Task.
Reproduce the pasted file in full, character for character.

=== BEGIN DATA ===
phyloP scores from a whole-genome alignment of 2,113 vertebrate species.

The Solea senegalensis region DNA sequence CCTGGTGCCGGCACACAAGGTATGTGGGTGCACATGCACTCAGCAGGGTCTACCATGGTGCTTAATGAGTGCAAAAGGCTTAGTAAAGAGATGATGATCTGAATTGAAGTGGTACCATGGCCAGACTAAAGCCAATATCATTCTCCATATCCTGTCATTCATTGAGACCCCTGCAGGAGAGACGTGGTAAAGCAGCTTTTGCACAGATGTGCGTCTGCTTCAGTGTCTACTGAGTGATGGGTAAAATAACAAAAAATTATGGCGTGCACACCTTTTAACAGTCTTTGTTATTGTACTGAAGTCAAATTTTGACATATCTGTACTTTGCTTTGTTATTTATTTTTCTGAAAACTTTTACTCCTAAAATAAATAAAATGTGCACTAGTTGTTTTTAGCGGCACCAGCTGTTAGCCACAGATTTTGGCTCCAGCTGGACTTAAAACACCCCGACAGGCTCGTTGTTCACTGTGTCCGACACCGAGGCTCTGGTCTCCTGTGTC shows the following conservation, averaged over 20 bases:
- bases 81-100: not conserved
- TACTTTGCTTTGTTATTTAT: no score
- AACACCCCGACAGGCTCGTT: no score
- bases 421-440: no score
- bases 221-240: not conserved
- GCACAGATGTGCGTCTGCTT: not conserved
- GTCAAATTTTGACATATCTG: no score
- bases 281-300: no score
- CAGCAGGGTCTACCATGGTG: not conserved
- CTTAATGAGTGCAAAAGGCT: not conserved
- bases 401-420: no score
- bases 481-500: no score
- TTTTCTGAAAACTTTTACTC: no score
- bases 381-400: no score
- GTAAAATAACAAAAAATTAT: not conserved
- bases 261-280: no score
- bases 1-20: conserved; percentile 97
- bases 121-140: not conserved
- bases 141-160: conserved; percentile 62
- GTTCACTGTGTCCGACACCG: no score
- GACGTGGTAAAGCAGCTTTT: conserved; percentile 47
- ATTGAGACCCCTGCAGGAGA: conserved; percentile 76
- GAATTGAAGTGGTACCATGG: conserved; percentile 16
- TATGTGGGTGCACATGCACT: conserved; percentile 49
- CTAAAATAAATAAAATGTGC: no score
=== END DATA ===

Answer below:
phyloP scores from a whole-genome alignment of 2,113 vertebrate species.

The Solea senegalensis region DNA sequence CCTGGTGCCGGCACACAAGGTATGTGGGTGCACATGCACTCAGCAGGGTCTACCATGGTGCTTAATGAGTGCAAAAGGCTTAGTAAAGAGATGATGATCTGAATTGAAGTGGTACCATGGCCAGACTAAAGCCAATATCATTCTCCATATCCTGTCATTCATTGAGACCCCTGCAGGAGAGACGTGGTAAAGCAGCTTTTGCACAGATGTGCGTCTGCTTCAGTGTCTACTGAGTGATGGGTAAAATAACAAAAAATTATGGCGTGCACACCTTTTAACAGTCTTTGTTATTGTACTGAAGTCAAATTTTGACATATCTGTACTTTGCTTTGTTATTTATTTTTCTGAAAACTTTTACTCCTAAAATAAATAAAATGTGCACTAGTTGTTTTTAGCGGCACCAGCTGTTAGCCACAGATTTTGGCTCCAGCTGGACTTAAAACACCCCGACAGGCTCGTTGTTCACTGTGTCCGACACCGAGGCTCTGGTCTCCTGTGTC shows the following conservation, averaged over 20 bases:
- bases 81-100: not conserved
- TACTTTGCTTTGTTATTTAT: no score
- AACACCCCGACAGGCTCGTT: no score
- bases 421-440: no score
- bases 221-240: not conserved
- GCACAGATGTGCGTCTGCTT: not conserved
- GTCAAATTTTGACATATCTG: no score
- bases 281-300: no score
- CAGCAGGGTCTACCATGGTG: not conserved
- CTTAATGAGTGCAAAAGGCT: not conserved
- bases 401-420: no score
- bases 481-500: no score
- TTTTCTGAAAACTTTTACTC: no score
- bases 381-400: no score
- GTAAAATAACAAAAAATTAT: not conserved
- bases 261-280: no score
- bases 1-20: conserved; percentile 97
- bases 121-140: not conserved
- bases 141-160: conserved; percentile 62
- GTTCACTGTGTCCGACACCG: no score
- GACGTGGTAAAGCAGCTTTT: conserved; percentile 47
- ATTGAGACCCCTGCAGGAGA: conserved; percentile 76
- GAATTGAAGTGGTACCATGG: conserved; percentile 16
- TATGTGGGTGCACATGCACT: conserved; percentile 49
- CTAAAATAAATAAAATGTGC: no score